Referring now to FIG. 1 the apparatus used for the production of the extruded polybutylene pipe is disclosed. The extruder 10 used during the generation of the polybutylene pipe comprises a 31/2" Egan Model No. FO-0415-01 water cooled extruder with a 24:1 L/D ratio, being powered by a 70 hp DC motor. The extruder screw is a 31/2", 24:1 L/D ratio, two stage plastics processing screw with an Egan shaft. The screw has a 6" long mixing section located between the metering sections. A Foremost model DD-2 dehumidifying hopper dryer with a 200 lb. hopper capacity and a Foremost V-6 automatic vacuum loader was used. The automatic screen packer changer 11 comprised a 31/2" Beringer Model No. SL-35 with a series SP model 4S-264-016-0 hydraulic assist unit. The melt pump 13 comprised an Entrex (MAAG) Model No. 45/45 melt pump with a 400 lb output capacity driven by a five HP AC motor. The vacuum tank 15 comprised a Littleford stainless steel vacuum tank with three separate vacuum compartments, and roller supports at 18" intervals, the tank being 10 ft. in length.

Two spray cooling tanks 17, 17a comprise a Littleford stainless steel spray cooling tank 17 Series 80, Model SE 5/20R bolted to a Littleford stainless steel spray cooling tank 17A Series 80, Model SE 5/15R, having roller supports at 18" intervals.

The air wipe system 19 comprised a Huestis pipe air wipe system Model No. AW-160. A pipe wall thickness measurement system 21 comprised a NDC Model No. 102 mass/thickness, gamma back scatter pipe wall thickness measurement system. The outer diameter monitoring system 23 comprises a Zumbach model ODAC No. 148XY optical dual plane diameter scanning unit (laser) with XY-19M-16B electronic unit and display with RS 232 output.

The pipe line puller/cutter system comprises a Versa Model No. 90-44 combination puller/cutter system with a 5 HP AC puller motor, having a Versa automatic programmable cutter control Model No. F-7. A Sakas Model No. 00L-90 quick dump collapsible coiler 27 was used.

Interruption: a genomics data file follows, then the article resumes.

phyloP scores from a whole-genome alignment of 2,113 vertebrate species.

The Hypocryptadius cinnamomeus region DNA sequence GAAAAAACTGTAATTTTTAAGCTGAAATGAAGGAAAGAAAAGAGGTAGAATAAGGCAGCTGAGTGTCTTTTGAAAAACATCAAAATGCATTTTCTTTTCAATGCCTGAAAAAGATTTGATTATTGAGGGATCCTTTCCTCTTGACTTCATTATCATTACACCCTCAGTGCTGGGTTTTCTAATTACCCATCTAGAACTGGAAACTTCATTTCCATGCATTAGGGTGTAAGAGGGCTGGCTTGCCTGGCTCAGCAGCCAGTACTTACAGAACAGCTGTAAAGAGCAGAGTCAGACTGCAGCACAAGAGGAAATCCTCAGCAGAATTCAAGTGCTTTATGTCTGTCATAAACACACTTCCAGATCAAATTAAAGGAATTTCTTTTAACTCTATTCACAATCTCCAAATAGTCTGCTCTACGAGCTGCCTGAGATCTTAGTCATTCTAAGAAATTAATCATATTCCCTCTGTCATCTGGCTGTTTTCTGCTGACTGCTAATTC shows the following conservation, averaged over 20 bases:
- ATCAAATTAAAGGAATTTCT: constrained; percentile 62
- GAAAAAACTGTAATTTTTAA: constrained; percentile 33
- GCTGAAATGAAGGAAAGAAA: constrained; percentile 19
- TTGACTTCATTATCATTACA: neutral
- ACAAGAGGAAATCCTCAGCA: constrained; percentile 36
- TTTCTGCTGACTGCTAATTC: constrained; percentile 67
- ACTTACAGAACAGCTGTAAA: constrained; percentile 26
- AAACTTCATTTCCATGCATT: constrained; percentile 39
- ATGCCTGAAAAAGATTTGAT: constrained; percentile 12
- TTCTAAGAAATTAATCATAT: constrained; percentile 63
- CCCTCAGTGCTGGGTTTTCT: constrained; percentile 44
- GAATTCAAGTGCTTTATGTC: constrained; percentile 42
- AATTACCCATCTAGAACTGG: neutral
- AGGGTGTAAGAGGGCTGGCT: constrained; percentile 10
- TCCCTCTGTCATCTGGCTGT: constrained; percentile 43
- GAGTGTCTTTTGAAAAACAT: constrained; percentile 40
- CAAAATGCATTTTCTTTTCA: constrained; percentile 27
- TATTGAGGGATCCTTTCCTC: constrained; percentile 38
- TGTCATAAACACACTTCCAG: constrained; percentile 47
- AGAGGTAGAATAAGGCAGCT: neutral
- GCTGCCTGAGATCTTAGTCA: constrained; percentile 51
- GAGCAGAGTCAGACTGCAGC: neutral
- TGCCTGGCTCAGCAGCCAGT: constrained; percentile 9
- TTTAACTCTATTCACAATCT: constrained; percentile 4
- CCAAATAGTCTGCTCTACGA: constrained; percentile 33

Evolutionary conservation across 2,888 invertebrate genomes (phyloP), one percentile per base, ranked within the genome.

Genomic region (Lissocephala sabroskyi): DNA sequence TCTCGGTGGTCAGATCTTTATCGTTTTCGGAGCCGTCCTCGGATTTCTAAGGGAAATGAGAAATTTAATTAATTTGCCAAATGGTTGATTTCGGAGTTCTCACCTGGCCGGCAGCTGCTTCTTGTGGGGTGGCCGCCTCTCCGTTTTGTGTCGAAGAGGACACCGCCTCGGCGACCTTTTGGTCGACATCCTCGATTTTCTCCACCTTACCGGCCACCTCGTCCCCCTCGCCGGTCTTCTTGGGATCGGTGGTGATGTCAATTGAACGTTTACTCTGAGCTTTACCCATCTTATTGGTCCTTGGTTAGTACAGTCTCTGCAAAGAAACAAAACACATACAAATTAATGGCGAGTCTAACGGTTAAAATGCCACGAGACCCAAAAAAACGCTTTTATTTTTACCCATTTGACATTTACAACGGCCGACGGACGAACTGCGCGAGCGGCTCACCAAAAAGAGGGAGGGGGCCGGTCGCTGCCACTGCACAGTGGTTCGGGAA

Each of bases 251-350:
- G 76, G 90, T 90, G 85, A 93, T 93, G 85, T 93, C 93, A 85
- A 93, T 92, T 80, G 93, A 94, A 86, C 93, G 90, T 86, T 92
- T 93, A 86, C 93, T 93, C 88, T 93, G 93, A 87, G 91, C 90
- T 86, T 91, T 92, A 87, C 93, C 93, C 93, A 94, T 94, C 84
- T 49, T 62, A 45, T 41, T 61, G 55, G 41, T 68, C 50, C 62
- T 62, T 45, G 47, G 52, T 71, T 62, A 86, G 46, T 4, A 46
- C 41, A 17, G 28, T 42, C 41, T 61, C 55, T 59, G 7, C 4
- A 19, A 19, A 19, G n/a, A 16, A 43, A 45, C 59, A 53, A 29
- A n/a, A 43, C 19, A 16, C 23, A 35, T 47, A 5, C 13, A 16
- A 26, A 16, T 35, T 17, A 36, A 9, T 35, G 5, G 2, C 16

The die 29 and crosshead design is as shown in FIG. 5.

The test apparatus also included a computer controlled data acquisition system supplied by Applied Automation Research, having programmable data storage and memory interfacing with a Mannesmann Tally Model No. MT-86 printer.

The data collected during the operation of the equipment shown in FIG. 1 is presented in tabular form in Table 1, and represented graphically in FIGS. 2,3, and 4.

Referring now to FIG. 2 it can be seen that as the residence time/water temperature ratio (.times.1000) is maintained at less than 10 that the failure stress increases significantly, as compared for example with the failure stress of the samples having a ratio greater than 11. In a similar manner referring now to FIG. 3, the failure time of the Example 1 sample can be seen to be significantly higher than the failure time of the Example 2 sample. It can be seen from the presented data that the preferred ratio of the bath residence time in minutes divided by the water temperature in degrees Fahrenheit should be selected to be in the range from about 0.004 to about 0.010 to yield the highest failure stress, as well as the longest failure time for the same polybutylene material.

Duraflex 4137 polybutylene material, manufactured by Shell Chemical Company of Houston, Tex., was used as the polybutylene test material. This particular polymer has a 94 to 96.5% isotactic composition, the remainder being atactic, with, however, a trace proportion of syndiotactic material, (1-2% maximum) not being uncommon. It should be well recognized that any other polybutylene material approved for plumbing and heating applications may also be used. The typical melting point for polybutylene is in the range of from about F. to about F., polybutylene typically having a coefficient of thermal expansion of 7.1.times.10.sup.-5, a poisson's ratio of 0.46, and a coefficient of thermal conductivity of 1.50.